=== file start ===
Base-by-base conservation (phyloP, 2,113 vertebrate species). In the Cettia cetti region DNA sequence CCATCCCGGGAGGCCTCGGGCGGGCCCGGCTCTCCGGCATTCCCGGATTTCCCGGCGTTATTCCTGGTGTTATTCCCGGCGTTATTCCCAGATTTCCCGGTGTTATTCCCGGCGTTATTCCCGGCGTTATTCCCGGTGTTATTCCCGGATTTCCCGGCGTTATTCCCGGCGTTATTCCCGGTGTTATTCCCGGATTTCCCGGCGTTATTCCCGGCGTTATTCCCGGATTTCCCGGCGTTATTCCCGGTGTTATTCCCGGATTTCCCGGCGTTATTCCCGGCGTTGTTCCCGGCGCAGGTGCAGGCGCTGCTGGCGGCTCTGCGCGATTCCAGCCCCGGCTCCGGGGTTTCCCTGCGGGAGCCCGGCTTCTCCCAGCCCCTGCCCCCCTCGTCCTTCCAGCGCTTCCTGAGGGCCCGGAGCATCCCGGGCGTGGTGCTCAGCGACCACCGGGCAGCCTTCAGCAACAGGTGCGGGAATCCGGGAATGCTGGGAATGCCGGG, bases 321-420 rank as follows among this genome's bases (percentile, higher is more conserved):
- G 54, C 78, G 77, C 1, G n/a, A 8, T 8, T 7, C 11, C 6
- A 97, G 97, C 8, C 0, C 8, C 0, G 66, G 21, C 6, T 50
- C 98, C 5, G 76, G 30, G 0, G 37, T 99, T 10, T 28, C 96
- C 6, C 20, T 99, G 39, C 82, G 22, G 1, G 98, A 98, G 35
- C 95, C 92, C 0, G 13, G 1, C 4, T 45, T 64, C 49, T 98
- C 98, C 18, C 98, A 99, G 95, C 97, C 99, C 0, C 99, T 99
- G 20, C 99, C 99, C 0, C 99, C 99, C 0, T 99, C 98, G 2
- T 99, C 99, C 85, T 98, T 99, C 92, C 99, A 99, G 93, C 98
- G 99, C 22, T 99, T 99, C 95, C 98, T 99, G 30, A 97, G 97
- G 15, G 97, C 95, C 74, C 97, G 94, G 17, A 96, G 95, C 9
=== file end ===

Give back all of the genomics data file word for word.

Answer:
Base-by-base conservation (phyloP, 2,113 vertebrate species). In the Cettia cetti region DNA sequence CCATCCCGGGAGGCCTCGGGCGGGCCCGGCTCTCCGGCATTCCCGGATTTCCCGGCGTTATTCCTGGTGTTATTCCCGGCGTTATTCCCAGATTTCCCGGTGTTATTCCCGGCGTTATTCCCGGCGTTATTCCCGGTGTTATTCCCGGATTTCCCGGCGTTATTCCCGGCGTTATTCCCGGTGTTATTCCCGGATTTCCCGGCGTTATTCCCGGCGTTATTCCCGGATTTCCCGGCGTTATTCCCGGTGTTATTCCCGGATTTCCCGGCGTTATTCCCGGCGTTGTTCCCGGCGCAGGTGCAGGCGCTGCTGGCGGCTCTGCGCGATTCCAGCCCCGGCTCCGGGGTTTCCCTGCGGGAGCCCGGCTTCTCCCAGCCCCTGCCCCCCTCGTCCTTCCAGCGCTTCCTGAGGGCCCGGAGCATCCCGGGCGTGGTGCTCAGCGACCACCGGGCAGCCTTCAGCAACAGGTGCGGGAATCCGGGAATGCTGGGAATGCCGGG, bases 321-420 rank as follows among this genome's bases (percentile, higher is more conserved):
- G 54, C 78, G 77, C 1, G n/a, A 8, T 8, T 7, C 11, C 6
- A 97, G 97, C 8, C 0, C 8, C 0, G 66, G 21, C 6, T 50
- C 98, C 5, G 76, G 30, G 0, G 37, T 99, T 10, T 28, C 96
- C 6, C 20, T 99, G 39, C 82, G 22, G 1, G 98, A 98, G 35
- C 95, C 92, C 0, G 13, G 1, C 4, T 45, T 64, C 49, T 98
- C 98, C 18, C 98, A 99, G 95, C 97, C 99, C 0, C 99, T 99
- G 20, C 99, C 99, C 0, C 99, C 99, C 0, T 99, C 98, G 2
- T 99, C 99, C 85, T 98, T 99, C 92, C 99, A 99, G 93, C 98
- G 99, C 22, T 99, T 99, C 95, C 98, T 99, G 30, A 97, G 97
- G 15, G 97, C 95, C 74, C 97, G 94, G 17, A 96, G 95, C 9